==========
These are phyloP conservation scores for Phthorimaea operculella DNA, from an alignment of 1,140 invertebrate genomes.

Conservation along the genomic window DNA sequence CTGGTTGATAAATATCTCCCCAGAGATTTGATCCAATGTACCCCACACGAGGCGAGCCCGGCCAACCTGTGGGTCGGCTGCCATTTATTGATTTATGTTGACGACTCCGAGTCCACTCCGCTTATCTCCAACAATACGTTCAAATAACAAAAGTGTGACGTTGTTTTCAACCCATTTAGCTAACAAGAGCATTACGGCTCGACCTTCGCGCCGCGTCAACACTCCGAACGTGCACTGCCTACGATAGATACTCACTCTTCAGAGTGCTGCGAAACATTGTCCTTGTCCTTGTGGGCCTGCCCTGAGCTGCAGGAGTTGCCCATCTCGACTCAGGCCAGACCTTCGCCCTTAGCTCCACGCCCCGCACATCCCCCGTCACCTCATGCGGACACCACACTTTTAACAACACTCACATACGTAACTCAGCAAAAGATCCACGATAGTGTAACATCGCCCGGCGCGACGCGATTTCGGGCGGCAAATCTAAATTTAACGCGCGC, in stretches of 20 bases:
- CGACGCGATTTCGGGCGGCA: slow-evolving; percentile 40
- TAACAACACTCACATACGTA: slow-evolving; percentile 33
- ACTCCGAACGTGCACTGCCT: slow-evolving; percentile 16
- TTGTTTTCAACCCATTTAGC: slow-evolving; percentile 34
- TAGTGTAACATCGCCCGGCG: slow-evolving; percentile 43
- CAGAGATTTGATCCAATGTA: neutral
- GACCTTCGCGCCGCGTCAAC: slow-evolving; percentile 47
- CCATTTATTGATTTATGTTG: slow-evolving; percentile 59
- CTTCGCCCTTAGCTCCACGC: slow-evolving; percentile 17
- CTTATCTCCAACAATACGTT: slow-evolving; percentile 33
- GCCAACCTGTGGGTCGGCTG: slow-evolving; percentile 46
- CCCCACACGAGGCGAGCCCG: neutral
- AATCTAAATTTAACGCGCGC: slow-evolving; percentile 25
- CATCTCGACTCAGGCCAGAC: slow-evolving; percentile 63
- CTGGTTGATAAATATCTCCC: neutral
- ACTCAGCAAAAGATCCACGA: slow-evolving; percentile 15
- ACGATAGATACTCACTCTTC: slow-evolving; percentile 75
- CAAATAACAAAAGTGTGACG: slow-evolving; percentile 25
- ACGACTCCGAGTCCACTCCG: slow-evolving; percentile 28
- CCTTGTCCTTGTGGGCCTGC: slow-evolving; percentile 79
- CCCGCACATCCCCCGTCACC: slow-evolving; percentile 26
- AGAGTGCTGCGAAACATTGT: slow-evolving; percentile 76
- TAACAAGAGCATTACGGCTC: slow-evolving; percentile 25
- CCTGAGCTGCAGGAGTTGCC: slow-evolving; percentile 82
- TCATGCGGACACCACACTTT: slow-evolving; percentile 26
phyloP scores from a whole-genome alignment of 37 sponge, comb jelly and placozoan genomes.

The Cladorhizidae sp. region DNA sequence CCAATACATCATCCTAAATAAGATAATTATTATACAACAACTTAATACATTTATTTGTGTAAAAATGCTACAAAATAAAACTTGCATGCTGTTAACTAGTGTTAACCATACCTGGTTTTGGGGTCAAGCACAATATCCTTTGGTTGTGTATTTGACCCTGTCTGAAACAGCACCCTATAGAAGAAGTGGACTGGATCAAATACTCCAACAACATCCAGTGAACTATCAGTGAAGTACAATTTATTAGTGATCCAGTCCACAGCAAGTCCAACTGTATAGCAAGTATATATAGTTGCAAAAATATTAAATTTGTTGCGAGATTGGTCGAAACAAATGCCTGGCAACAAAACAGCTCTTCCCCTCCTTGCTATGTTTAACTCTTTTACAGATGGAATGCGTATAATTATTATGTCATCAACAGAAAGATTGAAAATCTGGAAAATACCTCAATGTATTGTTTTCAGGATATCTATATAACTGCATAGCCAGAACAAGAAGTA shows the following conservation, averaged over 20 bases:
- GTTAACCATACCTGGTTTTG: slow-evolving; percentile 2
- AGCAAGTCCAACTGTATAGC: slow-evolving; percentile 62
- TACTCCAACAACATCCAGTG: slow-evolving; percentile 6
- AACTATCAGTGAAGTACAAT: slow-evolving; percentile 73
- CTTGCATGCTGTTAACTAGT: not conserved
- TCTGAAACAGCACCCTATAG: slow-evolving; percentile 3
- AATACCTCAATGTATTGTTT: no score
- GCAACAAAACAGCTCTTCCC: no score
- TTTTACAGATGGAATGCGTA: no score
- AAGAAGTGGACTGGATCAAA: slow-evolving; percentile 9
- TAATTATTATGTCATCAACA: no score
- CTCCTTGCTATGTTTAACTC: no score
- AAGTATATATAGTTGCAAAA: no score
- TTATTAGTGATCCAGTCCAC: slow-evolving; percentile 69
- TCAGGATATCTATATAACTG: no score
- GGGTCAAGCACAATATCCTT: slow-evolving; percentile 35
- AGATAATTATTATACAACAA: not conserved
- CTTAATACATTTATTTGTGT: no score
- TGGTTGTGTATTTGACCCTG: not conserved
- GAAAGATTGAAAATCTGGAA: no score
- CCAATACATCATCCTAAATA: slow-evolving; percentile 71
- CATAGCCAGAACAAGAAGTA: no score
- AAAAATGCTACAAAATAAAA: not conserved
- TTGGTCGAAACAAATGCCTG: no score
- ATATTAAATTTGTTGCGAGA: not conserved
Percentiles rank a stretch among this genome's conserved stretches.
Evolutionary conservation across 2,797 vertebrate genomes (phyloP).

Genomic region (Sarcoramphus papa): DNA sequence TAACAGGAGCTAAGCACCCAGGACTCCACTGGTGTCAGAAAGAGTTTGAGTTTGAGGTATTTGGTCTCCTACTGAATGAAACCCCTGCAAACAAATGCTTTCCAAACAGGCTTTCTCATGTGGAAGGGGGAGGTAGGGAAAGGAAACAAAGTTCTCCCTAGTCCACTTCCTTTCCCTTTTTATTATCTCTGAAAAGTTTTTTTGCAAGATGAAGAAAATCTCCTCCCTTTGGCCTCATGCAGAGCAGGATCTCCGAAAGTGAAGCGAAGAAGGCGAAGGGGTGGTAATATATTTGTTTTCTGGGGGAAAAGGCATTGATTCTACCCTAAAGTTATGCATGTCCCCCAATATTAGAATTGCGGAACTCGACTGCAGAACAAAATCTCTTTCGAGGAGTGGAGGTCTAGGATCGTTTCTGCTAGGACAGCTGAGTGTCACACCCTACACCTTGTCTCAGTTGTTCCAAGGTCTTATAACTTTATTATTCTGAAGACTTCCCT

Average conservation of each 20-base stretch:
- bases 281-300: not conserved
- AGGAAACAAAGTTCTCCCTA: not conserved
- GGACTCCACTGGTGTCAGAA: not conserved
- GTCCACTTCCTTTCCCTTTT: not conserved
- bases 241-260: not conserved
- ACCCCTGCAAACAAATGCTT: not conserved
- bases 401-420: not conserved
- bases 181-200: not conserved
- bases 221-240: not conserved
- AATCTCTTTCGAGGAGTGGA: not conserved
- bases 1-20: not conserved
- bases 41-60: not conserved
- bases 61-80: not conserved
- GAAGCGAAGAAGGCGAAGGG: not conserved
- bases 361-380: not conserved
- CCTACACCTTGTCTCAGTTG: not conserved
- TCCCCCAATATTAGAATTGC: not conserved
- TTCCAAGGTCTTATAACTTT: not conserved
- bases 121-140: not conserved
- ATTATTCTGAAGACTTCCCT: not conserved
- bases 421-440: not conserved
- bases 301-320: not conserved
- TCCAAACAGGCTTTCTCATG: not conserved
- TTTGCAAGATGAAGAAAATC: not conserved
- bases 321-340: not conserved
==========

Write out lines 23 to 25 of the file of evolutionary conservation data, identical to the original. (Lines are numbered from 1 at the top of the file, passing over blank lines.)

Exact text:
- CCCGCACATCCCCCGTCACC: slow-evolving; percentile 26
- AGAGTGCTGCGAAACATTGT: slow-evolving; percentile 76
- TAACAAGAGCATTACGGCTC: slow-evolving; percentile 25